One of the things that really irks me about all this is how the media have managed to convince everyone that being a chav is somehow morally degenerate. Sure, there are plenty of benefits scroungers out there…but how is that different to corporate tax avoidance? There are people getting knocked up because they want a house from the Council (fat chance, these days!) but how is that different to prostituting yourself to the press on your wedding day for lots of lolly?

Endlessly we read about different celebrities going out to get pissed, falling down, exposing themselves, fighting or whatever. We don’t read about the ones who sit in, maybe have a glass of wine over a book and cook some dinner. This sort of activity is not limited to the poor or to people who can be categorized as ‘chavs’. Young blokes, lagered up, will fight. So what? Chav clubs employ teenage, underdressed girls as dancers and this teaches us to see women as breasts and an ass. That’s life.

We’re not going to fix it by attacking the subculture itself. Just because you happen to like Vivaldi over Scooter doesn’t make you a better person. It doesn’t cure you of racism. You may not pass around jokes about Muslims or ethnic-subgroup-of-the-week, and you may volunteer at the local church fayre, you may be well qualified but smugness with regard to these things is just about as harmful as it gets.

Indeed, some of the alternatives to being a poor kid dressed in tracksuit bottoms are even worse. I was sitting in my usual coffee shop having a cup of tea the other day and I noticed a guy’s hands. He’d been saying something snide about a political matter, and on each of his fingers was a symbol of one of the world faiths. My first reaction was, “What a wanker!” I’d rather be illiterate than be that far up my own arse.

But Dave, you say, maybe he is just religious. To which I retort, “So?” I’m political and I don’t go round wearing a red star with a hammer and sickle. I grew out of that when I was sixteen. We all get a pretentious git phase, and this guy was about thirty. Maybe this is the part of me which is irredeemably chav, but I resent most students. They may pass exams but they have an ignorant, dull and unimaginative streak that’d put a chav to shame. Worse, they think of themselves as somehow better.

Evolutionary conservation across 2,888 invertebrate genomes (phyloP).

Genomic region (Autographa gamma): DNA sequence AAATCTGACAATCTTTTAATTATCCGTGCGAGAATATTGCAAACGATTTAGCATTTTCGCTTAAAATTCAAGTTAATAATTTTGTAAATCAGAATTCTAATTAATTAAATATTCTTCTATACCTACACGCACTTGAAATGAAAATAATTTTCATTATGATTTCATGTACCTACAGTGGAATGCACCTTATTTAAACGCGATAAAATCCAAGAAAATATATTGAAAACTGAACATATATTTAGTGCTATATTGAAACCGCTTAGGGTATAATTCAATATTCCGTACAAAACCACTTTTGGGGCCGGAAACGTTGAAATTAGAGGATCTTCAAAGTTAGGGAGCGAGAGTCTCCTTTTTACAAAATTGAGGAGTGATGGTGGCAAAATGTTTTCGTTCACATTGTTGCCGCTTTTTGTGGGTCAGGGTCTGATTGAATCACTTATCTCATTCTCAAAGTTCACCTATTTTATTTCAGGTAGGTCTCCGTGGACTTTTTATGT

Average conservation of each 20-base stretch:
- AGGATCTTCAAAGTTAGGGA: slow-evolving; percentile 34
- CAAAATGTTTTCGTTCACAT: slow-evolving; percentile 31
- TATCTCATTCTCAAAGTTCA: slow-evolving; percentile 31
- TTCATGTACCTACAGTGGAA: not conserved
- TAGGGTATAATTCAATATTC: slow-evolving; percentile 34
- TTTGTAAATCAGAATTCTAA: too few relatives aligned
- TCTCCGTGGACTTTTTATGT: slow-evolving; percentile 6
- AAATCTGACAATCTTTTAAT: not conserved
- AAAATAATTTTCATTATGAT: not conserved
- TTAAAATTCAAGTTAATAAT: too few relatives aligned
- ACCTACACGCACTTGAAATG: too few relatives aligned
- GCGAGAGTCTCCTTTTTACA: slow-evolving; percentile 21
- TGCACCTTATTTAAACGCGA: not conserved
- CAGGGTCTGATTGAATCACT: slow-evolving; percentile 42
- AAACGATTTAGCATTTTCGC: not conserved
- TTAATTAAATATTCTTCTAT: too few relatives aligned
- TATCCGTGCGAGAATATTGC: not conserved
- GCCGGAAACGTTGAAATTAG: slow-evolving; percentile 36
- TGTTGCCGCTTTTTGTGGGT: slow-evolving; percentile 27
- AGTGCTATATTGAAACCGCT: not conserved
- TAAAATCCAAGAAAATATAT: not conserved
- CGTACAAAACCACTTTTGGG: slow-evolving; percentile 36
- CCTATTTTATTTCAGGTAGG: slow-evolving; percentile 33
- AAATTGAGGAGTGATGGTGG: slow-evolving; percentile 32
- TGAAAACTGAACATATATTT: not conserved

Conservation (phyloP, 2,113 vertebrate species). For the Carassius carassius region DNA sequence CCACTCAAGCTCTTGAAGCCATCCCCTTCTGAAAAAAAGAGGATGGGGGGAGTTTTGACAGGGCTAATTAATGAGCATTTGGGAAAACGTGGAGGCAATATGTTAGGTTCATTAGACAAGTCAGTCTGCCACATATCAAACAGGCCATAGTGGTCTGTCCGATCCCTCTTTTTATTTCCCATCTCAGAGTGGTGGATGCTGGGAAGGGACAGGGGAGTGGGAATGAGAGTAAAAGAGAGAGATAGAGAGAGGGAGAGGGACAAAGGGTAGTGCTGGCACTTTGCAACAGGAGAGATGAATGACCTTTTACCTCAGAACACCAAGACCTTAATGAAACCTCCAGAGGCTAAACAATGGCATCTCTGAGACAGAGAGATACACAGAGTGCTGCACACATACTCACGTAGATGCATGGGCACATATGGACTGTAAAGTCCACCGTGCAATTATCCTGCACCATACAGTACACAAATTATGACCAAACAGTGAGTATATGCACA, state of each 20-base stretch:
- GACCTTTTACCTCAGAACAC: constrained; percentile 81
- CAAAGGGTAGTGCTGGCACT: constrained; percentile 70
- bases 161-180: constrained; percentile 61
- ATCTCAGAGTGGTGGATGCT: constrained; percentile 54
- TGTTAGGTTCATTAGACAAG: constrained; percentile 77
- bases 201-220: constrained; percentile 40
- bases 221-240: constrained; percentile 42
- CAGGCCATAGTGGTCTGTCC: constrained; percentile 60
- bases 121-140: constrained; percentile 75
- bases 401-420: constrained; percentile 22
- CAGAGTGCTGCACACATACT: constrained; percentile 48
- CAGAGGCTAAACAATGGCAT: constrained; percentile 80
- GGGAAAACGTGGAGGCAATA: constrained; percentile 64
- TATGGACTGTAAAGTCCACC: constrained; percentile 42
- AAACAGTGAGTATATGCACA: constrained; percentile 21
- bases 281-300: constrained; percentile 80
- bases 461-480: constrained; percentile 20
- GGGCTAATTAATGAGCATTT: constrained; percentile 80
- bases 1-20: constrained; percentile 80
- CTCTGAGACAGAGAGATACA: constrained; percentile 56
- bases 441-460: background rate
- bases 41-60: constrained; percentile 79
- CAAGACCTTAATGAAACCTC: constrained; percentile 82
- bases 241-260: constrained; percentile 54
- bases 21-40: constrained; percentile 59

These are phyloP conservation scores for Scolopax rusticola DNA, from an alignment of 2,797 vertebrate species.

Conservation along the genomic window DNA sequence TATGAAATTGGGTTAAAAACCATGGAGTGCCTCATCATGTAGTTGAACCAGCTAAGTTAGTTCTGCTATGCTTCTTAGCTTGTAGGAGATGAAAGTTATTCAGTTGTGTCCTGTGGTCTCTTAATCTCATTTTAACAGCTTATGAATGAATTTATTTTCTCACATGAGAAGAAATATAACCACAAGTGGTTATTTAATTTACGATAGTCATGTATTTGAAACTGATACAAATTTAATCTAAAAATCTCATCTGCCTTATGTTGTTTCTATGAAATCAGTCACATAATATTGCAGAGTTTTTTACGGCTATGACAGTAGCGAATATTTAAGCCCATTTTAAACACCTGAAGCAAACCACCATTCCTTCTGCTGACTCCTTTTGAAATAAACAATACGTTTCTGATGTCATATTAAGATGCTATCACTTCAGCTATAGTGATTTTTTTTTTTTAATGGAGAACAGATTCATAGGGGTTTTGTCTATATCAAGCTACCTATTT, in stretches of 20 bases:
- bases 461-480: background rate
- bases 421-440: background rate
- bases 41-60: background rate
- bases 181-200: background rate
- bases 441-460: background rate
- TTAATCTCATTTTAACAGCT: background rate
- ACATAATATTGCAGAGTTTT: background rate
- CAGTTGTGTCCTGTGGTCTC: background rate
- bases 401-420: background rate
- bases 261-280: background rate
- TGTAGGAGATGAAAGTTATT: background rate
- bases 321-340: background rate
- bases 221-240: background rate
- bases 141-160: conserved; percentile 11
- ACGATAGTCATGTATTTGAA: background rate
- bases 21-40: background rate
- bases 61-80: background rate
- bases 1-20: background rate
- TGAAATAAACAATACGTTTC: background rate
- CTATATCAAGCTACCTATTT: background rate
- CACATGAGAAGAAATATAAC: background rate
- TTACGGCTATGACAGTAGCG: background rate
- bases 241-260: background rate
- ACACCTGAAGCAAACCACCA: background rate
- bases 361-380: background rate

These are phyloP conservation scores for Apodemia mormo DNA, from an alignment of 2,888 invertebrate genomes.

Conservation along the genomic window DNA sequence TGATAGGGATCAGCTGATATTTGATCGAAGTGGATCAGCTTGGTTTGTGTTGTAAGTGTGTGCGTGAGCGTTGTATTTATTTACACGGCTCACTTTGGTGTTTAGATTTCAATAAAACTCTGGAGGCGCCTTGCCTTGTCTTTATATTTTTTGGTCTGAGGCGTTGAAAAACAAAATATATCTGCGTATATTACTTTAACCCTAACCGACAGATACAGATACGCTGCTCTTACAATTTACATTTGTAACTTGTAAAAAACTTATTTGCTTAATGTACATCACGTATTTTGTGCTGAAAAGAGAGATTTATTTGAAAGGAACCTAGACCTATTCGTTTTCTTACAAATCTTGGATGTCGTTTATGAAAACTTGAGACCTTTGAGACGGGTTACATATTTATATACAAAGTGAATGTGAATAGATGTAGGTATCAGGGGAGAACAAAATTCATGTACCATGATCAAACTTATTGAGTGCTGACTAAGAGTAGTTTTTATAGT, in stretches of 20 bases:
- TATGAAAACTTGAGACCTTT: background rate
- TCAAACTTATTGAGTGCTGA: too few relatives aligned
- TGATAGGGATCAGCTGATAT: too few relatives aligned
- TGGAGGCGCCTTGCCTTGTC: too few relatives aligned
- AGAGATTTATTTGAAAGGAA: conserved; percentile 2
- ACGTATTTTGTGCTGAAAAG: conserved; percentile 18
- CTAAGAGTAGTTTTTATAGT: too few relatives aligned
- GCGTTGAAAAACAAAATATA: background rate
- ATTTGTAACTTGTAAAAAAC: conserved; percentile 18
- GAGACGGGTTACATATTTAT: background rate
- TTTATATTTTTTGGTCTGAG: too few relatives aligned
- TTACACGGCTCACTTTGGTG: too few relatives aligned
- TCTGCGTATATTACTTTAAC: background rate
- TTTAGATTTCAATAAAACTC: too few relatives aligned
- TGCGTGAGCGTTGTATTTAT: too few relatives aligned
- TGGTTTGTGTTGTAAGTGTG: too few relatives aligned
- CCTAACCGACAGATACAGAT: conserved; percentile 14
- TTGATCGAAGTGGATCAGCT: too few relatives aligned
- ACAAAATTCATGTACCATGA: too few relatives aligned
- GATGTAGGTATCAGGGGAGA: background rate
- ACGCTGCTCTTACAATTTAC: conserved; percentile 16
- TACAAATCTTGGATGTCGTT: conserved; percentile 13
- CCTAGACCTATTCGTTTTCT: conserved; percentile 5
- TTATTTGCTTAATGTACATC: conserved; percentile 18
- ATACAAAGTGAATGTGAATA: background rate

Working in Tesco, I was alongside kids who failed their GCSEs or AS levels, which woke them up sharpish. They were working to put themselves through tech – and to keep their chav-mobiles on the road, and to get themselves the latest phone and to pay rent. Now correct me if I’m wrong, but for a large number of the rest of us, this is similar to why we work? They wanted to get a trade, to make money; most university kids haven’t a clue what they want to do, so they pick arts subjects.

I always knew I wanted to rule the world, so history was a natural choice really.

Often some of the most inoffensive people have some of the most authoritarian, tyrannical views. One chap I get along well with is Catholic; he believes that secularism is unfair because it constricts Catholics from living how they ought (by which he means, telling the rest of us how to live and compelling us to do so). He thinks that formal education is wrong as parents should be allowed to teach their kids whatever they want. He believes that rebelling against social or economic factors is irrelevant because Christians should live in any world in the same Christian way.

Frankly, give me a chav and a can of lager any day.

Or law students. I’ve never met such a bunch of weasels. Not a passionate opinion between them. I’d rather be an ignorant and lecherous chav, with some peroxide blonde girl astride me than so completely unable to take a genuinely, full-on, red blooded position on real issues of the day. What really annoys me, therefore, is pretty much everything; chavs don’t get a bye-ball, why should you?

Categories: General Politics
  1. February 16, 2009 at 10:28 am

    Oh no, not you as bloody well.

    I did a long and hugely incisive post on this matter to Tom’s place which would have made me world no.1 blog commenter in the Times list of such, but it did that funny thing that’s happened with a couple of my longer ones to your place, and it got lost ‘cos as usual i forgot to bleedin’ save it.

    So I’ll have to engage with this whole debate at my place in my own time now.